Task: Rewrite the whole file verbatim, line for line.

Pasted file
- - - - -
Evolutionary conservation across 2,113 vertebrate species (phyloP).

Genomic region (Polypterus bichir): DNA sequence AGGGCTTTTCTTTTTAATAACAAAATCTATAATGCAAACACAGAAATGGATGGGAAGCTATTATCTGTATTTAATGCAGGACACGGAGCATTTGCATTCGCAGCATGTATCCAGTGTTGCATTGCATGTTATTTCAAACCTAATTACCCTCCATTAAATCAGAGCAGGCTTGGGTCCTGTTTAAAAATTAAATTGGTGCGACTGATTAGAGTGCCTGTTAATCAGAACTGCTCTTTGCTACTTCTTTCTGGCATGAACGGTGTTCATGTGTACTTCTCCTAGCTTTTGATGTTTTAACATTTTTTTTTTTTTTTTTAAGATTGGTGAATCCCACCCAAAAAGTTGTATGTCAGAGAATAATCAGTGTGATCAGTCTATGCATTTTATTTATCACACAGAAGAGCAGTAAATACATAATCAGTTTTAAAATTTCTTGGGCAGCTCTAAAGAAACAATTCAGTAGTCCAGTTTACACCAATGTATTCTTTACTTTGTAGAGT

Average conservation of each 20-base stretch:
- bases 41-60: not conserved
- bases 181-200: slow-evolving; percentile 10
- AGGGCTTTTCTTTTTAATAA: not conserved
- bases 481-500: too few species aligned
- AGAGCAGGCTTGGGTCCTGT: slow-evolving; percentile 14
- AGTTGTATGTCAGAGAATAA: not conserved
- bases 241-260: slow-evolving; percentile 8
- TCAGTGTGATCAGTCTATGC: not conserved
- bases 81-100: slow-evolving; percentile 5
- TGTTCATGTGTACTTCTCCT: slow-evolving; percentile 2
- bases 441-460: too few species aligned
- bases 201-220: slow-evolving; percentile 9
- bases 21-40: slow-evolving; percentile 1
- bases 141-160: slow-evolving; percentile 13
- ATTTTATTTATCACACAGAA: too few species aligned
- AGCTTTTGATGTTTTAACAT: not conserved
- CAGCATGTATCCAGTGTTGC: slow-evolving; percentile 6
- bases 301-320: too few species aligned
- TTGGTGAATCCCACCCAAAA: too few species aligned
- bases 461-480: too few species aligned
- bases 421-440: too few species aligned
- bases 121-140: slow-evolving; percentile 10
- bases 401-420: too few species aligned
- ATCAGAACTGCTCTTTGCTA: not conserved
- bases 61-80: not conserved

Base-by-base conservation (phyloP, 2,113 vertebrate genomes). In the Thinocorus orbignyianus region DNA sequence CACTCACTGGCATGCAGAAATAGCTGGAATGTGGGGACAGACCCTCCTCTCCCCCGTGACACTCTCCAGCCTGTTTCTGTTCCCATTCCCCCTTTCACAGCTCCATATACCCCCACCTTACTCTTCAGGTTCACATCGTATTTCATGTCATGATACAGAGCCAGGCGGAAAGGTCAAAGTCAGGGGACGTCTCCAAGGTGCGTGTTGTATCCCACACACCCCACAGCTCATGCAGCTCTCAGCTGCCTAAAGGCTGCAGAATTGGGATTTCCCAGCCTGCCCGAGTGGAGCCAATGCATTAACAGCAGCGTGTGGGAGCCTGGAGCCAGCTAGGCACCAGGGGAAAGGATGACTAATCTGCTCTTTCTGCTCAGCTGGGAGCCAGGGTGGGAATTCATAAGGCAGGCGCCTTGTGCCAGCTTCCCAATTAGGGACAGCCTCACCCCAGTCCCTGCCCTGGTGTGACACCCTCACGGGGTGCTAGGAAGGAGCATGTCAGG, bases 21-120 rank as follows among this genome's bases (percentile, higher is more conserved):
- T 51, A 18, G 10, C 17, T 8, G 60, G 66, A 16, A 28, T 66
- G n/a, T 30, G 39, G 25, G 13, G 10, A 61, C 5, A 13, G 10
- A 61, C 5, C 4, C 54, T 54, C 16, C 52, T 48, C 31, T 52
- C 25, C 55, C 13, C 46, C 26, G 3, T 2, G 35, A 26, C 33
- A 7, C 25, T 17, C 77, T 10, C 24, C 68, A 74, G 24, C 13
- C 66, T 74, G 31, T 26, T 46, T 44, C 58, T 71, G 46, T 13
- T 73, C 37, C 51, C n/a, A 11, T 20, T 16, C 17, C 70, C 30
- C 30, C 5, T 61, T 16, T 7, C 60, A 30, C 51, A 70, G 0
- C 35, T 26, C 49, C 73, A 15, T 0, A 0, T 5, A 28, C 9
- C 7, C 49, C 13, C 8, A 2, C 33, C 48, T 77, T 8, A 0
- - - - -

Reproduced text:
Evolutionary conservation across 2,113 vertebrate species (phyloP).

Genomic region (Polypterus bichir): DNA sequence AGGGCTTTTCTTTTTAATAACAAAATCTATAATGCAAACACAGAAATGGATGGGAAGCTATTATCTGTATTTAATGCAGGACACGGAGCATTTGCATTCGCAGCATGTATCCAGTGTTGCATTGCATGTTATTTCAAACCTAATTACCCTCCATTAAATCAGAGCAGGCTTGGGTCCTGTTTAAAAATTAAATTGGTGCGACTGATTAGAGTGCCTGTTAATCAGAACTGCTCTTTGCTACTTCTTTCTGGCATGAACGGTGTTCATGTGTACTTCTCCTAGCTTTTGATGTTTTAACATTTTTTTTTTTTTTTTTAAGATTGGTGAATCCCACCCAAAAAGTTGTATGTCAGAGAATAATCAGTGTGATCAGTCTATGCATTTTATTTATCACACAGAAGAGCAGTAAATACATAATCAGTTTTAAAATTTCTTGGGCAGCTCTAAAGAAACAATTCAGTAGTCCAGTTTACACCAATGTATTCTTTACTTTGTAGAGT

Average conservation of each 20-base stretch:
- bases 41-60: not conserved
- bases 181-200: slow-evolving; percentile 10
- AGGGCTTTTCTTTTTAATAA: not conserved
- bases 481-500: too few species aligned
- AGAGCAGGCTTGGGTCCTGT: slow-evolving; percentile 14
- AGTTGTATGTCAGAGAATAA: not conserved
- bases 241-260: slow-evolving; percentile 8
- TCAGTGTGATCAGTCTATGC: not conserved
- bases 81-100: slow-evolving; percentile 5
- TGTTCATGTGTACTTCTCCT: slow-evolving; percentile 2
- bases 441-460: too few species aligned
- bases 201-220: slow-evolving; percentile 9
- bases 21-40: slow-evolving; percentile 1
- bases 141-160: slow-evolving; percentile 13
- ATTTTATTTATCACACAGAA: too few species aligned
- AGCTTTTGATGTTTTAACAT: not conserved
- CAGCATGTATCCAGTGTTGC: slow-evolving; percentile 6
- bases 301-320: too few species aligned
- TTGGTGAATCCCACCCAAAA: too few species aligned
- bases 461-480: too few species aligned
- bases 421-440: too few species aligned
- bases 121-140: slow-evolving; percentile 10
- bases 401-420: too few species aligned
- ATCAGAACTGCTCTTTGCTA: not conserved
- bases 61-80: not conserved

Base-by-base conservation (phyloP, 2,113 vertebrate genomes). In the Thinocorus orbignyianus region DNA sequence CACTCACTGGCATGCAGAAATAGCTGGAATGTGGGGACAGACCCTCCTCTCCCCCGTGACACTCTCCAGCCTGTTTCTGTTCCCATTCCCCCTTTCACAGCTCCATATACCCCCACCTTACTCTTCAGGTTCACATCGTATTTCATGTCATGATACAGAGCCAGGCGGAAAGGTCAAAGTCAGGGGACGTCTCCAAGGTGCGTGTTGTATCCCACACACCCCACAGCTCATGCAGCTCTCAGCTGCCTAAAGGCTGCAGAATTGGGATTTCCCAGCCTGCCCGAGTGGAGCCAATGCATTAACAGCAGCGTGTGGGAGCCTGGAGCCAGCTAGGCACCAGGGGAAAGGATGACTAATCTGCTCTTTCTGCTCAGCTGGGAGCCAGGGTGGGAATTCATAAGGCAGGCGCCTTGTGCCAGCTTCCCAATTAGGGACAGCCTCACCCCAGTCCCTGCCCTGGTGTGACACCCTCACGGGGTGCTAGGAAGGAGCATGTCAGG, bases 21-120 rank as follows among this genome's bases (percentile, higher is more conserved):
- T 51, A 18, G 10, C 17, T 8, G 60, G 66, A 16, A 28, T 66
- G n/a, T 30, G 39, G 25, G 13, G 10, A 61, C 5, A 13, G 10
- A 61, C 5, C 4, C 54, T 54, C 16, C 52, T 48, C 31, T 52
- C 25, C 55, C 13, C 46, C 26, G 3, T 2, G 35, A 26, C 33
- A 7, C 25, T 17, C 77, T 10, C 24, C 68, A 74, G 24, C 13
- C 66, T 74, G 31, T 26, T 46, T 44, C 58, T 71, G 46, T 13
- T 73, C 37, C 51, C n/a, A 11, T 20, T 16, C 17, C 70, C 30
- C 30, C 5, T 61, T 16, T 7, C 60, A 30, C 51, A 70, G 0
- C 35, T 26, C 49, C 73, A 15, T 0, A 0, T 5, A 28, C 9
- C 7, C 49, C 13, C 8, A 2, C 33, C 48, T 77, T 8, A 0